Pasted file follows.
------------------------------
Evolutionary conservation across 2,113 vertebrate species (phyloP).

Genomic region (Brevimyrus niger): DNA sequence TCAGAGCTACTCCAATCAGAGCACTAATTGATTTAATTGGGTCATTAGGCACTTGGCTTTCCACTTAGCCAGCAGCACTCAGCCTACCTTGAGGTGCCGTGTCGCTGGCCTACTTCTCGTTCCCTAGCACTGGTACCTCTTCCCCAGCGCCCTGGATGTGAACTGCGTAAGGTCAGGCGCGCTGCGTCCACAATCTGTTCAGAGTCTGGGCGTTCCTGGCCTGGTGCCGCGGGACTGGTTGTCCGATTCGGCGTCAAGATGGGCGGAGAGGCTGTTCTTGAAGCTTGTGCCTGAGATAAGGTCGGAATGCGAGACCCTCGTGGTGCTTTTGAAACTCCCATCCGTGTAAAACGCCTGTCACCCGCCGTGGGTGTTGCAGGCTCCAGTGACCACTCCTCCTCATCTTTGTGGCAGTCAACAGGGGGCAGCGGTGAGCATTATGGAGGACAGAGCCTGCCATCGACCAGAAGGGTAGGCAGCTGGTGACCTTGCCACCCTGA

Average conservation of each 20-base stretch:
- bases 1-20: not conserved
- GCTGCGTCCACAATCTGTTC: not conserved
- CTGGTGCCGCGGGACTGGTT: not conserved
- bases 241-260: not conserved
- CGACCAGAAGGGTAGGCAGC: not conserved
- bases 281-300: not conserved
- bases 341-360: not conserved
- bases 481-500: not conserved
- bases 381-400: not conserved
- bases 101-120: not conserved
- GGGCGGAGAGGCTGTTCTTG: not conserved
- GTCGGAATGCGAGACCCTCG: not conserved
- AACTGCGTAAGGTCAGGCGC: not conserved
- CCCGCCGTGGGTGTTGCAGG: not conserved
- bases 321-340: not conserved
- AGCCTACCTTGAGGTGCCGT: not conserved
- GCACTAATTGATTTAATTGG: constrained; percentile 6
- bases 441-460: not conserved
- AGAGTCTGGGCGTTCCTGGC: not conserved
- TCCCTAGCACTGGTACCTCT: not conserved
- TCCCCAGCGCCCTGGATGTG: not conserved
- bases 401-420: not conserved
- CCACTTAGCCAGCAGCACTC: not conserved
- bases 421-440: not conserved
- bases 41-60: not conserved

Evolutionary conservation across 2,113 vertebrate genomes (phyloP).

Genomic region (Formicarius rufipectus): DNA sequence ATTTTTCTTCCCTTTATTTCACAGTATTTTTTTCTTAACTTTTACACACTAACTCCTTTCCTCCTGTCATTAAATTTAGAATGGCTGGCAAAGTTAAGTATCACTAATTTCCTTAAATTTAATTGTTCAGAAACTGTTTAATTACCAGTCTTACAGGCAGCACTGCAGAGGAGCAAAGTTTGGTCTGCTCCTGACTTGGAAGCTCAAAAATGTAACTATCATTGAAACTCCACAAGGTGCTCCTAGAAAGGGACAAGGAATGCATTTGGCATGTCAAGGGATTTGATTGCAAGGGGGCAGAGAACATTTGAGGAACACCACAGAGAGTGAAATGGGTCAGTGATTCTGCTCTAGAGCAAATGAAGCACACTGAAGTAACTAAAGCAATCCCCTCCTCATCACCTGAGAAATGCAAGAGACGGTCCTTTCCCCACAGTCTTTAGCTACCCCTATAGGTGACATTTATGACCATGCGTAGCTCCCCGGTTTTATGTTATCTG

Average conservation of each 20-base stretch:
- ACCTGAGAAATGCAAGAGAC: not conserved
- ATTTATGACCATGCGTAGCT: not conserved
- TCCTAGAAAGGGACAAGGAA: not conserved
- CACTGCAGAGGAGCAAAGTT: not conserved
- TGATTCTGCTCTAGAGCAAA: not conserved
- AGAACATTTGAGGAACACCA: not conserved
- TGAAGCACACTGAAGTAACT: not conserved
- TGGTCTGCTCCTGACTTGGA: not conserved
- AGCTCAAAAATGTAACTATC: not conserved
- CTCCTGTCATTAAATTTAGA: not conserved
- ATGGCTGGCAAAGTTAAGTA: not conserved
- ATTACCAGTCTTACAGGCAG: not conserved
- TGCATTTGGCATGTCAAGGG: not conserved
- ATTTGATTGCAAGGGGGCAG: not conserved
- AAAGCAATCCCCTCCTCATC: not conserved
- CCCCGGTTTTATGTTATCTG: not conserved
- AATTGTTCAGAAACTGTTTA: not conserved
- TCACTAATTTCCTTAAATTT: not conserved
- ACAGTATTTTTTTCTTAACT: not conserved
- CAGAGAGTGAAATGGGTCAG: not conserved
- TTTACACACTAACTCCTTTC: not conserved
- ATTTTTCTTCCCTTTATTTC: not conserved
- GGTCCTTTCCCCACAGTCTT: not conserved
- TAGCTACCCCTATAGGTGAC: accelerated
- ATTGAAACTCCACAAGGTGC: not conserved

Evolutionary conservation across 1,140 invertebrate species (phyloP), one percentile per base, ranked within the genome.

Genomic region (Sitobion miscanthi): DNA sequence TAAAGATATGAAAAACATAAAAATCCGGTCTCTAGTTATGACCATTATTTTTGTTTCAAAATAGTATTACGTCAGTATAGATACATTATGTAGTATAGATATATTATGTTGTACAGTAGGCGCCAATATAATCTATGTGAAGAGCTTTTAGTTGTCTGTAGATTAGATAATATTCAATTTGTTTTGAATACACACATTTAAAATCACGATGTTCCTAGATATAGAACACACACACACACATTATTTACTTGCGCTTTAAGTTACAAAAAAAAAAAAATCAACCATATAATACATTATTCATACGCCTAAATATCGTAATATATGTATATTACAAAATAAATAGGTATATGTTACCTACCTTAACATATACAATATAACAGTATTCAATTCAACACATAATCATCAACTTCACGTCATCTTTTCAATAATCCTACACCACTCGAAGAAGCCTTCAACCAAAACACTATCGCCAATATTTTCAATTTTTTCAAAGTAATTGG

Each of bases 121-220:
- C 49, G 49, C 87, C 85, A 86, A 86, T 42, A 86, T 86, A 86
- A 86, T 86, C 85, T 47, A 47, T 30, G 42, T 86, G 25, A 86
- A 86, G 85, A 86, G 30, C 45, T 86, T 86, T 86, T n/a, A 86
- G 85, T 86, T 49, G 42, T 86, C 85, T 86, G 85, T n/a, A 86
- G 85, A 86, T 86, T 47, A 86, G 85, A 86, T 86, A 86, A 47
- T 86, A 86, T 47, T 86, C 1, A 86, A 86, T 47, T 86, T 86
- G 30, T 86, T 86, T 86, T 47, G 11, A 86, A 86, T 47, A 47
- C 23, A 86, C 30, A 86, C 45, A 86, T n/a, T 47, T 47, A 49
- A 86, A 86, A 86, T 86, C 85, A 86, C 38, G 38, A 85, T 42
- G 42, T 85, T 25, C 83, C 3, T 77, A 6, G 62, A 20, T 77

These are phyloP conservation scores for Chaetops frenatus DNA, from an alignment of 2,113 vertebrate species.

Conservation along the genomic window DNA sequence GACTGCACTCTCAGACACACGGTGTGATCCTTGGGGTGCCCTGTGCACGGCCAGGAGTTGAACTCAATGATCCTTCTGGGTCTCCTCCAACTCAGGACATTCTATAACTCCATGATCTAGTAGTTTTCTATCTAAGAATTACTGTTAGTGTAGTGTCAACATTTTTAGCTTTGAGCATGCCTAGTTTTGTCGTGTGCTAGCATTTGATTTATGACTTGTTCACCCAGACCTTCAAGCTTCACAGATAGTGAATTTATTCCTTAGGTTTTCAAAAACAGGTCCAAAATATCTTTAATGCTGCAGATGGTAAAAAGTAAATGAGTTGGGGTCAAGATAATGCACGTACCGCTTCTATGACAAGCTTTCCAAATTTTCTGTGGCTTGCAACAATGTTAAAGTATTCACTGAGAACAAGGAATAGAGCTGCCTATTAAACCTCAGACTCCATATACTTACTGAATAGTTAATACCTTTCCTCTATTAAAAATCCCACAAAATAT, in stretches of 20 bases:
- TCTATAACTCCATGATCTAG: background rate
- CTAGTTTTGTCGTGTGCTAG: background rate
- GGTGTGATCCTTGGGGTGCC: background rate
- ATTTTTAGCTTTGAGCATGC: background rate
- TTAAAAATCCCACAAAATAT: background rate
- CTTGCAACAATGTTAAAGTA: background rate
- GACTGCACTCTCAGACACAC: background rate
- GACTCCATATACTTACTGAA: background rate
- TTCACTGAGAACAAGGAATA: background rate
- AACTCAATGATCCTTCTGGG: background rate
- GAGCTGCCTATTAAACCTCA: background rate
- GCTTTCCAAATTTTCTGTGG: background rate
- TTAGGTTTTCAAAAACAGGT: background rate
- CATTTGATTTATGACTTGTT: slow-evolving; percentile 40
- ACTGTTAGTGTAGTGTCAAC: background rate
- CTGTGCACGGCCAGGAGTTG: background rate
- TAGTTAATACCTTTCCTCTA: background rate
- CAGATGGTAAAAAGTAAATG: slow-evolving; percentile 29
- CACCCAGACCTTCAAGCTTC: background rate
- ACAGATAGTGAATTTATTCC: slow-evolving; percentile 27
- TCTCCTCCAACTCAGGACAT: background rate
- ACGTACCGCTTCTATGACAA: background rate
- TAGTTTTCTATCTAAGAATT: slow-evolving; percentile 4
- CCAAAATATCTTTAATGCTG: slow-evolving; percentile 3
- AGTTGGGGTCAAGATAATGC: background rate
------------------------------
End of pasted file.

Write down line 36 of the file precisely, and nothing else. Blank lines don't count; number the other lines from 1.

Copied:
- TGATTCTGCTCTAGAGCAAA: not conserved